“Flush the Fashion” was Alice Cooper’s attempt to go more new wave. Like The Ramones, all of the songs, with exception of “Pain,” are all well under the four minute mark and quite a few of those are less than three. But I must say, when I listened to the album, I do say that I liked it. “Clones” is a fantastic song and some others like “Model Citizen,” “Talk Talk” and “Aspirin Damage” are all very good songs. Unlike the more progressive sound from his previous album, this one has a more straight forward hard rock feel to it and it works on many levels. Still it’s not quite as good as that previous album or any of his more classic material.

Track Listing:

1. Talk Talk

2. Clones

3. Pain

4. Leather Boots

5. Aspirin Damage

6. Nuclear Infected

7. Grim Facts

8. Model Citizen

9. Dance Yourself to Death

10. Headlines

Alice Cooper

Alice Cooper

Alice Cooper- lead vocals

Davey Johnstone- guitar

Fred Mandel- keyboards, guitar

Dennis Conway- drums

John Cooker Lopresti- bass

Howard Kaylan- backing vocals

Mark Volman- backing vocals

Keith Allison- backing vocals

Joe Pizzulo- backing vocals

Ricky Tierney- backing vocals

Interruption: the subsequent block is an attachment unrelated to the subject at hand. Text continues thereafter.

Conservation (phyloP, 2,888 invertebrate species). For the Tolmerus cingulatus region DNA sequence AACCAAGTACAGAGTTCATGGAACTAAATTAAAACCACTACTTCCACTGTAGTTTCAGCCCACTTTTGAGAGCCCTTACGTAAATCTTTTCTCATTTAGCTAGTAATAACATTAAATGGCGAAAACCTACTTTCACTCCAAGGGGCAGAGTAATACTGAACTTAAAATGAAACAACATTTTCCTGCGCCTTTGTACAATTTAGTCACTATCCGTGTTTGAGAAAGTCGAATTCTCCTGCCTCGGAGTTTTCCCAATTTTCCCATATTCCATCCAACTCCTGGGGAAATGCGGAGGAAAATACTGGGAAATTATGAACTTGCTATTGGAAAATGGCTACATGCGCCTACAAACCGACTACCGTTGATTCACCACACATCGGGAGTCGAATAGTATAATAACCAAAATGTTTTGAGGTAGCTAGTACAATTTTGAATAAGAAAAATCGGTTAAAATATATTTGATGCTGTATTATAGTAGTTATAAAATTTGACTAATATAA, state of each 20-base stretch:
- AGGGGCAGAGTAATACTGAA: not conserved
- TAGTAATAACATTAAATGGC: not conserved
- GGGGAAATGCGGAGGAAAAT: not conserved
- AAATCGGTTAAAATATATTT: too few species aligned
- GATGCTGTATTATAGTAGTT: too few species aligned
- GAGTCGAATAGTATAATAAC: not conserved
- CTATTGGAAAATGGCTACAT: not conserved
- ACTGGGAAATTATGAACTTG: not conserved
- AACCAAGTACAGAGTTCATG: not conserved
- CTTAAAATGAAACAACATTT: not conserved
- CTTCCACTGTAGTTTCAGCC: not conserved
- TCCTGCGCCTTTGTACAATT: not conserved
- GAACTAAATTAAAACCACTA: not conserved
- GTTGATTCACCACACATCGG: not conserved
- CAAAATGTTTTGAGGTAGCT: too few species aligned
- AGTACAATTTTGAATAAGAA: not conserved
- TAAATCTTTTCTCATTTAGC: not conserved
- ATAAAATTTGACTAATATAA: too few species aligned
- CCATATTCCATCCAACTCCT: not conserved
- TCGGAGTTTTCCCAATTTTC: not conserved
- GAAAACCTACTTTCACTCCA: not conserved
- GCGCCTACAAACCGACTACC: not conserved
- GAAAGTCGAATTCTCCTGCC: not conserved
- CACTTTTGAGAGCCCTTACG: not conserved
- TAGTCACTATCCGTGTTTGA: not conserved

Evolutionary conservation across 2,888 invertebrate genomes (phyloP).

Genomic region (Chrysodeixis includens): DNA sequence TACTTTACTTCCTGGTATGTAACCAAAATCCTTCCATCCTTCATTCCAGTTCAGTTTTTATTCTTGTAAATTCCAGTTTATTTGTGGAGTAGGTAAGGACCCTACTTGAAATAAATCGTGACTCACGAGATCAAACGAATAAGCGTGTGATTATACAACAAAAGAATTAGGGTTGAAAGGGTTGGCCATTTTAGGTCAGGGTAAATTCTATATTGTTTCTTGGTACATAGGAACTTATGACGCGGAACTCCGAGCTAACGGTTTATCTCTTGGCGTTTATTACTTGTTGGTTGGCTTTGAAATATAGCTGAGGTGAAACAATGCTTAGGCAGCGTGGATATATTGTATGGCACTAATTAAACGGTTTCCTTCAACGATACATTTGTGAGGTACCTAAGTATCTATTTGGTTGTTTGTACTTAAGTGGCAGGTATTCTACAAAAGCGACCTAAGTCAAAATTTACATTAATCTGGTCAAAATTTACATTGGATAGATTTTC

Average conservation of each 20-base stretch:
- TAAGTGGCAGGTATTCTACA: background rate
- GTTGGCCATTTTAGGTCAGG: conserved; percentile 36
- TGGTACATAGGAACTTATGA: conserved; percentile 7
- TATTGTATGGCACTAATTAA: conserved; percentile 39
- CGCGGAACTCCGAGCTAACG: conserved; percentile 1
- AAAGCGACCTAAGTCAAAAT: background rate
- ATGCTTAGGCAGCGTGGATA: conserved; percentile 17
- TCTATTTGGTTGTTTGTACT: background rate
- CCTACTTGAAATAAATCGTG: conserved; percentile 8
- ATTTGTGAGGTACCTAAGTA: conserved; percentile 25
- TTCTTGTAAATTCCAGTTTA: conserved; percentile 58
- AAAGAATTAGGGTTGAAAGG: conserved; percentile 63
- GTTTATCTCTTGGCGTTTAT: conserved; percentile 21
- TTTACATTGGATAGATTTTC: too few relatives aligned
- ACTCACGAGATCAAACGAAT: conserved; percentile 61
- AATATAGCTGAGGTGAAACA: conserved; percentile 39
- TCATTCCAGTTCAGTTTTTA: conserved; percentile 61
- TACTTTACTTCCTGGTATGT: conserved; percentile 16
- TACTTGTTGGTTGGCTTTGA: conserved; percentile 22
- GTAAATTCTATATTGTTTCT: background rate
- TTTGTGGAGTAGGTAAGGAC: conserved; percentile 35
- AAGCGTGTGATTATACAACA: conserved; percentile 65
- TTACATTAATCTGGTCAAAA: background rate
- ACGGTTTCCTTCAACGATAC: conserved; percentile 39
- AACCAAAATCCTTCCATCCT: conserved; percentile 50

For Alice, “Flush the Fashion” was the beginning of a steep descent into near oblivion, which would only end a few more years down the line. I agree that he wasn’t at the top of his game when he recorded it but when you listen to it, you can definitely imagine how good his albums were when he was at the top of his game.

Next post: Queen- The Game

To buy Rock And Roll Children, go to http://www.strategicpublishinggroup.com/title/RockAndRollChildren.html

Also available on Amazon, Barnes & Noble and Froogle and on sale at Foyles Book Shop in London

Great Rock Albums of 1980: The Ramones- End of the Century

Posted in 1980s, Music, Rock, Uncategorized with tags , , , , , , , on April 18, 2013 by 80smetalman

Ramones_-_End_of_the_Century_cover

Throughout the 70’s there were a number of “family groups” who made the airwaves. We had the likes of The Jackson Five, The Osmonds and the De Franco family all of whom graced the pop charts in that decade. However, none of those mentioned, in my humble opinion, ever came close to matching The Ramones. Except for the Sex Pistols, The Ramones were the first punk band (at least that’s what they were labelled as back then) that I listened to. I have always dug their one, two, three go playing style with songs that totally stomp you into the ground in less than three minutes and it was their 1980 album, “End of the Century” that did it.